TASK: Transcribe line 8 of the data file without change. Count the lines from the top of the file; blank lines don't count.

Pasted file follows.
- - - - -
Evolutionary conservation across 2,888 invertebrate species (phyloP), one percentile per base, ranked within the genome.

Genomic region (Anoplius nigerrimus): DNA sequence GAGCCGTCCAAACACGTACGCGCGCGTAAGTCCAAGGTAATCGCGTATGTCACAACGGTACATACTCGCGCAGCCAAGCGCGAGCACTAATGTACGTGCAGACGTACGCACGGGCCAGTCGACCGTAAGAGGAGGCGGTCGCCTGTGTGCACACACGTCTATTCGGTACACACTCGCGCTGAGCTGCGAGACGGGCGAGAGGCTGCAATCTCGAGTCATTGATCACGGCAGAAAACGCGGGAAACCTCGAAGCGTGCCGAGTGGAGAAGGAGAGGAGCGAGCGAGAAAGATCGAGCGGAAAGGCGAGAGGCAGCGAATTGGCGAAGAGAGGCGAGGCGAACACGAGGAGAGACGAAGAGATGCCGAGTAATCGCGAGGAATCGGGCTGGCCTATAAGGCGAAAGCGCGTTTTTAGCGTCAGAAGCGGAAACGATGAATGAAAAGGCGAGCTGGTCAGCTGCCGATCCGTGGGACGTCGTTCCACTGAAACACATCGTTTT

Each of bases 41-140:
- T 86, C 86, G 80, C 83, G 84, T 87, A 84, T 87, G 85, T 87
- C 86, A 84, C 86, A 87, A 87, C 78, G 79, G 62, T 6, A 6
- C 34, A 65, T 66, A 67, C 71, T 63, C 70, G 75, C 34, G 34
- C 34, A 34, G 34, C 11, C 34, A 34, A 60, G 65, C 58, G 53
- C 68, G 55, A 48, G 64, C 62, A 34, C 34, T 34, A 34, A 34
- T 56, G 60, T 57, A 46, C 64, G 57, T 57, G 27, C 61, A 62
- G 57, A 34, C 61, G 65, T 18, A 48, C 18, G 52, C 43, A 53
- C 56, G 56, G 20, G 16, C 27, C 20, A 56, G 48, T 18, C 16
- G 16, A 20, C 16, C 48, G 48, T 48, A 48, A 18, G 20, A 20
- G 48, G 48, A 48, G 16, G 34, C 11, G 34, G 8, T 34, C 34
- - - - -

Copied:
- C 68, G 55, A 48, G 64, C 62, A 34, C 34, T 34, A 34, A 34